HAPPINESS FOR ONE AND ALL
Here, for example, Mma Ramotswe muses about happiness. “Both sexes, she thought, might give some thought to the happiness of the other. She knew that there were some women who did not care much about men, and who would not be bothered too much if there were large numbers of discontented men, but she did not think that way herself. Such women, she thought, were every bit as selfish as those men who seemed not to care about the happiness of women. We should all care about each other, she felt, and it made no difference whether an unhappy person was a man or a woman. Any unhappiness, in anybody at all, was a shame. It was as simple as that: it was a shame.”
FORGET THE AFRICAN STEREOTYPES: THIS IS BOTSWANA
Understanding these charming little novels requires at least a cursory knowledge of the city and country where they’re set. Botswana is a large, landlocked country in south-central Africa bordered on the south by South Africa, on the west by Namibia, and on the north by Angola, Zambia, and Zimbabwe. Though it’s nearly the size of Texas, Botswana is home to just 2.4 million people. It’s one of the most sparsely populated countries in the world. Nearly 70 percent of its territory is the huge Kalahari Desert. The capital city of Gaborone, where Precious Ramotswe lives, has a population of 276,000. It’s the size of Chula Vista, California, or Durham, North Carolina. Which means, of course, that it’s no surprise Mma Ramotswe could so often run into people she knows.
Although Botswana has been inhabited for 200,000 years, it lost its independence in the 19th-century Scramble for Africa. It first became a German colony and then a British protectorate known as Bechuanaland. The country regained its independence in 1966 and has been a stable democracy ever since. In recent years, despite the terrible toll of the AIDS epidemic, Botswana has become one of Africa’s fastest-growing economies and is now ranked as a middle-income nation. Seretse Khama, the country’s beloved first president, is one of Precious Ramotswe’s heroes.
ABOUT THE AUTHOR
Alexander McCall Smith was born in 1948 in what is now the nation of Zambia. Educated at the University of Edinburgh, where he received his LLB and PhD degrees in law, he later co-founded the law school and taught law at the University of Botswana. As Wikipedia notes, “He settled in Edinburgh, Scotland, in 1984. He and his wife Elizabeth, a physician, . . . lived there for almost 30 years, raising their two daughters. Nearby lived the authors J. K. Rowling, Ian Rankin, and Kate Atkinson.” McCall Smith reportedly writes 2,000 to 3,000 words a day. He has produced scores of novels, including two other long-running series (44 Scotland Street and The Sunday Philosophy Club) as well as the No. 1 Ladies’ Detective Agency. McCall Smith is also a renowned expert on law and medical ethics. He has authored thirteen legal texts.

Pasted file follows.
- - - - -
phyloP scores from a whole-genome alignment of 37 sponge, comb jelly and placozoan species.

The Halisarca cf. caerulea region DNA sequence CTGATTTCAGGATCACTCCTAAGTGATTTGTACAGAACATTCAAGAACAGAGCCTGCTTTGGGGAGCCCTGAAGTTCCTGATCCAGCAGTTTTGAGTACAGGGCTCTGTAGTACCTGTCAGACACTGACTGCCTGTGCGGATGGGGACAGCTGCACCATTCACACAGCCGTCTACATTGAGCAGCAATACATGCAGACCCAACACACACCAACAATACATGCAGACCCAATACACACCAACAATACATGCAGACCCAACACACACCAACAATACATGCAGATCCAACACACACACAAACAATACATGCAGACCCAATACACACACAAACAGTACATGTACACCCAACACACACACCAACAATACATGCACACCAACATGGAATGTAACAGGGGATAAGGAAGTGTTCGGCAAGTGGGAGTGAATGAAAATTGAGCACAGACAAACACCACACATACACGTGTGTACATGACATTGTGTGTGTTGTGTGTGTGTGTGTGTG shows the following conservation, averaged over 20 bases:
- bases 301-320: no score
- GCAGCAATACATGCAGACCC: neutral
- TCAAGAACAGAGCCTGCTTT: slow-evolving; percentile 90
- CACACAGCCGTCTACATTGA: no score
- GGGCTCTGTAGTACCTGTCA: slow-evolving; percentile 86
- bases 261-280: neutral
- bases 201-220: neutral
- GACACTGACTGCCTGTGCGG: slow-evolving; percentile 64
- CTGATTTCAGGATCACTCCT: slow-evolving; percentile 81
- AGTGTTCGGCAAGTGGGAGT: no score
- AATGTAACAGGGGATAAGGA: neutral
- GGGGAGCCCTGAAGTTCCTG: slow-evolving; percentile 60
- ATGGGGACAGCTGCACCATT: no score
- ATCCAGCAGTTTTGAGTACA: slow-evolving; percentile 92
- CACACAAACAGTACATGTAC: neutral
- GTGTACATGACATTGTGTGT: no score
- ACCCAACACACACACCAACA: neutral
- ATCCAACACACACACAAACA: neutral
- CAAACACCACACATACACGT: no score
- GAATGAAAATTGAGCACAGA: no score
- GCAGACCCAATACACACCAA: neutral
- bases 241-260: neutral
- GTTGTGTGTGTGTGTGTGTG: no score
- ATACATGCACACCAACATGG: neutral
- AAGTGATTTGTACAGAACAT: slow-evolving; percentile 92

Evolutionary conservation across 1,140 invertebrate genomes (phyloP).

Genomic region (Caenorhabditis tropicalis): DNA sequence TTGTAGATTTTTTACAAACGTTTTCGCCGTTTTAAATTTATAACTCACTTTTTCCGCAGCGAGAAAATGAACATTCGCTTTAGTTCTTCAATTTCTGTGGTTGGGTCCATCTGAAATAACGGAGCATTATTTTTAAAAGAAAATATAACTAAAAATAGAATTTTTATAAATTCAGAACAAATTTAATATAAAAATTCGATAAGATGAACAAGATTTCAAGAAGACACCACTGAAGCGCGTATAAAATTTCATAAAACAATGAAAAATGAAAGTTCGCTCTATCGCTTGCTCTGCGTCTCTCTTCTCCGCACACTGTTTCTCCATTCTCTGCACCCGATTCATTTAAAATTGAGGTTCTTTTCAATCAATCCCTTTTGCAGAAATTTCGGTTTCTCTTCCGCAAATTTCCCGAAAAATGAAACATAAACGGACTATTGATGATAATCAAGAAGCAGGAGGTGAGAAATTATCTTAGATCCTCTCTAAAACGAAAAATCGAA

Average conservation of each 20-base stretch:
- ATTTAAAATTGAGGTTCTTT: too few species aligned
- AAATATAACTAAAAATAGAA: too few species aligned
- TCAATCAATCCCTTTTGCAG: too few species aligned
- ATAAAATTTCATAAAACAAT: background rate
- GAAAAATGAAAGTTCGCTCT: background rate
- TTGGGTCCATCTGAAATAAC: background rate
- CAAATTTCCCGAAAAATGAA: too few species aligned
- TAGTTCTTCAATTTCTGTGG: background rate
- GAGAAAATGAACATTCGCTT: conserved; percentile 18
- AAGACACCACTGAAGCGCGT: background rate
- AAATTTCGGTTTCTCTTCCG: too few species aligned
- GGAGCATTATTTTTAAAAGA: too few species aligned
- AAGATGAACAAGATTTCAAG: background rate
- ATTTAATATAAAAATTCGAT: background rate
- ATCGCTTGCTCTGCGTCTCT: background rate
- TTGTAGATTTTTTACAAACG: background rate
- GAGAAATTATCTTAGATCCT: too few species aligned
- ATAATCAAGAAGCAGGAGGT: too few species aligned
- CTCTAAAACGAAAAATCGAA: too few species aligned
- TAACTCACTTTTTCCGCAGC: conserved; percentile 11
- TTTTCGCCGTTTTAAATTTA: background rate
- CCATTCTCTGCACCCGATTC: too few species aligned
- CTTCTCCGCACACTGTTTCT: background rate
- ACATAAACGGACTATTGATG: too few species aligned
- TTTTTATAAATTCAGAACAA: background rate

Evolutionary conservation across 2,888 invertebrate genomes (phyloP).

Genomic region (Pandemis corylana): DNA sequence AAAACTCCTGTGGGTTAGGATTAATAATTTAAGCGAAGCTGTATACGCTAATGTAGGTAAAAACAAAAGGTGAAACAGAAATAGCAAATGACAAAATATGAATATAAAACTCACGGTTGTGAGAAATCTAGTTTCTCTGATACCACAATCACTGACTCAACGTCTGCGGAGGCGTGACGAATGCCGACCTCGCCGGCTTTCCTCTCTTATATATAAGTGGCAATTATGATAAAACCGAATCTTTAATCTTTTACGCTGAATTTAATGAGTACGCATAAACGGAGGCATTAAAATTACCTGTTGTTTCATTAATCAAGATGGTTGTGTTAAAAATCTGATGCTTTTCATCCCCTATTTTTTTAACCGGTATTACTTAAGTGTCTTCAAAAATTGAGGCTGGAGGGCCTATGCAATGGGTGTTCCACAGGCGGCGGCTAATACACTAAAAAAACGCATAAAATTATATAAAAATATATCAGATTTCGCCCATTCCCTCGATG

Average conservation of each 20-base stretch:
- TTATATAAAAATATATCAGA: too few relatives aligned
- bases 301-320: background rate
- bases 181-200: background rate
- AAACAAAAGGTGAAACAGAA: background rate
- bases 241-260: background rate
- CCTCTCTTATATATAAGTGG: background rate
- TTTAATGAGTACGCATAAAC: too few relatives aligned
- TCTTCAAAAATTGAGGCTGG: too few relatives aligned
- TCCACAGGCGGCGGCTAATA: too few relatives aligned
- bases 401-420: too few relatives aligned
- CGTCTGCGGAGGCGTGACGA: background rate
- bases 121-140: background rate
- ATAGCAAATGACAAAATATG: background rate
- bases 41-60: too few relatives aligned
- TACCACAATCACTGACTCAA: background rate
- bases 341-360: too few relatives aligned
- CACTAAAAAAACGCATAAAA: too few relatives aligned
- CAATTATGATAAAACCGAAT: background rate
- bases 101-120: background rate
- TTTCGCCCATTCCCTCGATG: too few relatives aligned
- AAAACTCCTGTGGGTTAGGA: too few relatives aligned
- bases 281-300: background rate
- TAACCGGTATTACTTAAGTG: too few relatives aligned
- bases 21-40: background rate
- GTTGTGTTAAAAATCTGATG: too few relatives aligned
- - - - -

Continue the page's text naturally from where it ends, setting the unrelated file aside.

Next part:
Either the author is getting tired of his characters, or I am, or both. I felt this way, though not as strongly, with #18 or #19, can't remember which. But I stuck with it nevertheless.
Perhaps if this were a stand-alone, and I wasn't familiar with the characters and their back-stories, I'd have been more entertained.
If #23 is released, I'll probably skip it and wait for the final book to see how McCall Smith wraps things up. I'll be sad to see his delightful characters go, but it's time.
Top reviews from other countries
It was almost three full chapters before there was even a hint of a story, just page after page of Precious Ramotswe's thoughts on various irrelevant topics. Grace Makutsi seemed to have regressed in her behaviour back to her immature start 20 years ago. Very lazy writing, no longer pleasant story telling.
In this book, the problems are particularly close to home for Mma Ramotswe as her husband is approached to invest in a new business venture, and her friend, Mma Potokwani, takes-in an abused child…
It’s always a pleasure to read one of ‘The No1 Ladies Detective Agency’ series, and this novel encapsulates all that is good about these books: The investigations are entertaining, there are wonderful descriptions of Botswana’s flora, fauna, and culture, and the entire story leaves you with an overriding sense of hope for humanity. It’s full of philosophical ‘problems’ but, as always, Mme Ramotswe is guided to the solutions by her innate kindness and understanding of human nature.
Overall: Crime fiction doesn’t come much gentler than this. It’s very much a story with kindness and kinship at its heart.